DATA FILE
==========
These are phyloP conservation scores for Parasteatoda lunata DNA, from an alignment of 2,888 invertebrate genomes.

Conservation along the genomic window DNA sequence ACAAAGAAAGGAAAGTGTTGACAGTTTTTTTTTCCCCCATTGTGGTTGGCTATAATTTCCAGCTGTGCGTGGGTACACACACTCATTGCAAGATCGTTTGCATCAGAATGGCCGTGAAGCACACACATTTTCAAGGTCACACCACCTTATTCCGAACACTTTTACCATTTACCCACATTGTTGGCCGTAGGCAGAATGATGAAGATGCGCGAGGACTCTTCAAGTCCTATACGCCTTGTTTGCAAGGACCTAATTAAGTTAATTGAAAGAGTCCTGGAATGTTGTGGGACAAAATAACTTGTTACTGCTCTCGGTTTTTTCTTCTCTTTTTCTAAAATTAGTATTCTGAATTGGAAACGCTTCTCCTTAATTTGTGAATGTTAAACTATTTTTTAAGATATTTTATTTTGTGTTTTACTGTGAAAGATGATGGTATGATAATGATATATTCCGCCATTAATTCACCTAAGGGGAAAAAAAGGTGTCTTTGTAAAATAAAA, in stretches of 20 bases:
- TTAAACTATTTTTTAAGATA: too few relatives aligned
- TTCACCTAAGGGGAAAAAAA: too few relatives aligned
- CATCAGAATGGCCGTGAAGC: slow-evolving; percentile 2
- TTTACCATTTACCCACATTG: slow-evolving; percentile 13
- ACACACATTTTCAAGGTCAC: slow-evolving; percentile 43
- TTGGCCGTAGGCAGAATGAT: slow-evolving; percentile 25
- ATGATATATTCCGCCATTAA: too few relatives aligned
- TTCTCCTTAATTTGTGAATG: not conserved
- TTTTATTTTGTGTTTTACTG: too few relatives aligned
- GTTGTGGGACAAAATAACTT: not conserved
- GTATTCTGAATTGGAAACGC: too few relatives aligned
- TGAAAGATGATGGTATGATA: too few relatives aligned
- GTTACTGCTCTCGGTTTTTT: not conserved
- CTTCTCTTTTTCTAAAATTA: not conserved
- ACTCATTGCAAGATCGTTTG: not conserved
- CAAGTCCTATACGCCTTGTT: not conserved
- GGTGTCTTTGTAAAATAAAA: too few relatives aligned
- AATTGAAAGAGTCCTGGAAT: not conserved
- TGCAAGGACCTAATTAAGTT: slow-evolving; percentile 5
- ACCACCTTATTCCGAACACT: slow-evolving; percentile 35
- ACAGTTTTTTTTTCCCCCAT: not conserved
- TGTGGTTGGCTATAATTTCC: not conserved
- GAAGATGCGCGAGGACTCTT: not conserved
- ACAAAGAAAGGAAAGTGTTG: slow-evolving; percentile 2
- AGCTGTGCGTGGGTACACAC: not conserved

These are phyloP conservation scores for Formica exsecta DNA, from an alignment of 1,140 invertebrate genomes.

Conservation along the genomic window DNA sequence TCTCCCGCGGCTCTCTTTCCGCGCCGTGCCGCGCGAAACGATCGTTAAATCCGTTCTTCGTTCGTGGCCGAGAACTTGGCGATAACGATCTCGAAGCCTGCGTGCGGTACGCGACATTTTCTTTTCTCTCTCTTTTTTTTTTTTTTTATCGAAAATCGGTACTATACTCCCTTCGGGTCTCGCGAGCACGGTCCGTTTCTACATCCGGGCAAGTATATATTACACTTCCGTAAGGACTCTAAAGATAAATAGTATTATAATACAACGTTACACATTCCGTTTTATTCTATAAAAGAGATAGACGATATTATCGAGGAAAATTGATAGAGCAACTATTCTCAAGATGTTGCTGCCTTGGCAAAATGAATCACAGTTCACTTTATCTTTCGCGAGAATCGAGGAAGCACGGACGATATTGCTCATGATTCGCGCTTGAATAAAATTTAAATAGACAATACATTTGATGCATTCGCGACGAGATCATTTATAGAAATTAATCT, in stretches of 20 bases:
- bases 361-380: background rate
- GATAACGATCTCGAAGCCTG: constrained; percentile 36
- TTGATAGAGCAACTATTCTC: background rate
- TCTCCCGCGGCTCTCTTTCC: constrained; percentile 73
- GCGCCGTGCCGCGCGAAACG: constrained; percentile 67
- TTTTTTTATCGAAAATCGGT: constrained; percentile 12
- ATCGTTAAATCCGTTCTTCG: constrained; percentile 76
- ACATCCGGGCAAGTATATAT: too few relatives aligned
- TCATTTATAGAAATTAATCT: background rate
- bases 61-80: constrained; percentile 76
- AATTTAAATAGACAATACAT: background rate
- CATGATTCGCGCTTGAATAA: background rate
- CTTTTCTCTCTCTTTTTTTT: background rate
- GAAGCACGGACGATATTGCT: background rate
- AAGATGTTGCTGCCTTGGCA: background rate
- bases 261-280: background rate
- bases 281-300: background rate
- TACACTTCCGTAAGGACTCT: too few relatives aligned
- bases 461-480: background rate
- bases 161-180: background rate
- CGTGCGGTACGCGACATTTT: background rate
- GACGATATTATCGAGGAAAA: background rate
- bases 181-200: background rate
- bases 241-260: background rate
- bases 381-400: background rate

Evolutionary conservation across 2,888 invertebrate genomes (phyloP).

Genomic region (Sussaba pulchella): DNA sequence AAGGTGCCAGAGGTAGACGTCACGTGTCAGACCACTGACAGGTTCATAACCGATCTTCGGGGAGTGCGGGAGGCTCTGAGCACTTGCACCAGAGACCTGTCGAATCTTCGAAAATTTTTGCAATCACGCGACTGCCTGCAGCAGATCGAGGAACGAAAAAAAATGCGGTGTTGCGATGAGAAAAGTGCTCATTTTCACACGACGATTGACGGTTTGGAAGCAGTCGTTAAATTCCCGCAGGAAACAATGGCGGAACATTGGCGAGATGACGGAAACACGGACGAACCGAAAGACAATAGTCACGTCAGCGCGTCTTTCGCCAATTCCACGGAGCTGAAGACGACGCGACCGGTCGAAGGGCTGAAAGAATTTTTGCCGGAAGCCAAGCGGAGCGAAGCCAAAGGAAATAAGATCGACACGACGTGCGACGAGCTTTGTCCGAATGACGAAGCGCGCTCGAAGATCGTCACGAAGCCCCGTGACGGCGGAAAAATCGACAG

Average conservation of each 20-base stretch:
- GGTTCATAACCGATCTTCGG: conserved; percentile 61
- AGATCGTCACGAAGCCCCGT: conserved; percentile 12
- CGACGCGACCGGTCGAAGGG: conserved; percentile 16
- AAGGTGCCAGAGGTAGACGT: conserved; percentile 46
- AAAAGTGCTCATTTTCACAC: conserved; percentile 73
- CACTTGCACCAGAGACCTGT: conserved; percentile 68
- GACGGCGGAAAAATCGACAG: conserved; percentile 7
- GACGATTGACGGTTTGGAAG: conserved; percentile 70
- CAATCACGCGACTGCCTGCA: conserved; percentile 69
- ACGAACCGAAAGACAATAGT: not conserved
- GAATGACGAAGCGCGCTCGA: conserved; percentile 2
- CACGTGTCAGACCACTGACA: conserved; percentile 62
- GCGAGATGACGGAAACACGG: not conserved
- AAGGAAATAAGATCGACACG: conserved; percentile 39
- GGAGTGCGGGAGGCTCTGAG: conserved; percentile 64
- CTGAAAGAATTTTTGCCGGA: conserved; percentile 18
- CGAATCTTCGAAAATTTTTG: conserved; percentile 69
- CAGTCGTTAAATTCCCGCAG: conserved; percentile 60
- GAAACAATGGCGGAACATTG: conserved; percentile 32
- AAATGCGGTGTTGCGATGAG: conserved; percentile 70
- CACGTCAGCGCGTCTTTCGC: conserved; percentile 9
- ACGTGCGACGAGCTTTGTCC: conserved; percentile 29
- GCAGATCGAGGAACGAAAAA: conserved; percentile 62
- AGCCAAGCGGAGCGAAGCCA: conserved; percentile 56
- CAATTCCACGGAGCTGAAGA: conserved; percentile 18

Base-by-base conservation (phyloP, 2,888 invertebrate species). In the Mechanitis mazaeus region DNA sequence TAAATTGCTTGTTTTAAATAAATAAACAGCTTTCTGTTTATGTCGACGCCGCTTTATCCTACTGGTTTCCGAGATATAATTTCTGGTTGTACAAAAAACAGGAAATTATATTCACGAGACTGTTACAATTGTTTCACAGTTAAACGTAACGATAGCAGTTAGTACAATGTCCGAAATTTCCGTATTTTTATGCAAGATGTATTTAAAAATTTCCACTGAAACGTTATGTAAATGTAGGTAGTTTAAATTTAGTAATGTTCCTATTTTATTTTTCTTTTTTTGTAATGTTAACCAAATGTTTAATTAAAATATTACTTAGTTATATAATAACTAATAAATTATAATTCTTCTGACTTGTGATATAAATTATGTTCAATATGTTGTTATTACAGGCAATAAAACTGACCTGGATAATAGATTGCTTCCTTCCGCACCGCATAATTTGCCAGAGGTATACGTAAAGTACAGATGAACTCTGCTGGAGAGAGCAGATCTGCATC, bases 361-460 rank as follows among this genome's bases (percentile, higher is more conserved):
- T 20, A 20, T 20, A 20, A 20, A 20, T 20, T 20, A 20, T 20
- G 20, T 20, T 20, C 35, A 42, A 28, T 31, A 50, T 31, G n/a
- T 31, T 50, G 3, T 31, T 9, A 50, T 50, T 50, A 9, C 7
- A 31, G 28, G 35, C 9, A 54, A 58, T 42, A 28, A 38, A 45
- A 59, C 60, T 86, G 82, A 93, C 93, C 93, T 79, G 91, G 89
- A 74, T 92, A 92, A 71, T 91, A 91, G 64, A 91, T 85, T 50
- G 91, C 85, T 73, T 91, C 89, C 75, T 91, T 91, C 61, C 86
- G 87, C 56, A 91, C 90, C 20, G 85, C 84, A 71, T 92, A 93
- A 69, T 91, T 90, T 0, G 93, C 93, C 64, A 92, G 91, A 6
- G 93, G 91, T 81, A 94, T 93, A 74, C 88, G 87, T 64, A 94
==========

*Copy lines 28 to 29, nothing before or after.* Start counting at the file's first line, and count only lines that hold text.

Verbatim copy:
These are phyloP conservation scores for Formica exsecta DNA, from an alignment of 1,140 invertebrate genomes.

Conservation along the genomic window DNA sequence TCTCCCGCGGCTCTCTTTCCGCGCCGTGCCGCGCGAAACGATCGTTAAATCCGTTCTTCGTTCGTGGCCGAGAACTTGGCGATAACGATCTCGAAGCCTGCGTGCGGTACGCGACATTTTCTTTTCTCTCTCTTTTTTTTTTTTTTTATCGAAAATCGGTACTATACTCCCTTCGGGTCTCGCGAGCACGGTCCGTTTCTACATCCGGGCAAGTATATATTACACTTCCGTAAGGACTCTAAAGATAAATAGTATTATAATACAACGTTACACATTCCGTTTTATTCTATAAAAGAGATAGACGATATTATCGAGGAAAATTGATAGAGCAACTATTCTCAAGATGTTGCTGCCTTGGCAAAATGAATCACAGTTCACTTTATCTTTCGCGAGAATCGAGGAAGCACGGACGATATTGCTCATGATTCGCGCTTGAATAAAATTTAAATAGACAATACATTTGATGCATTCGCGACGAGATCATTTATAGAAATTAATCT, in stretches of 20 bases: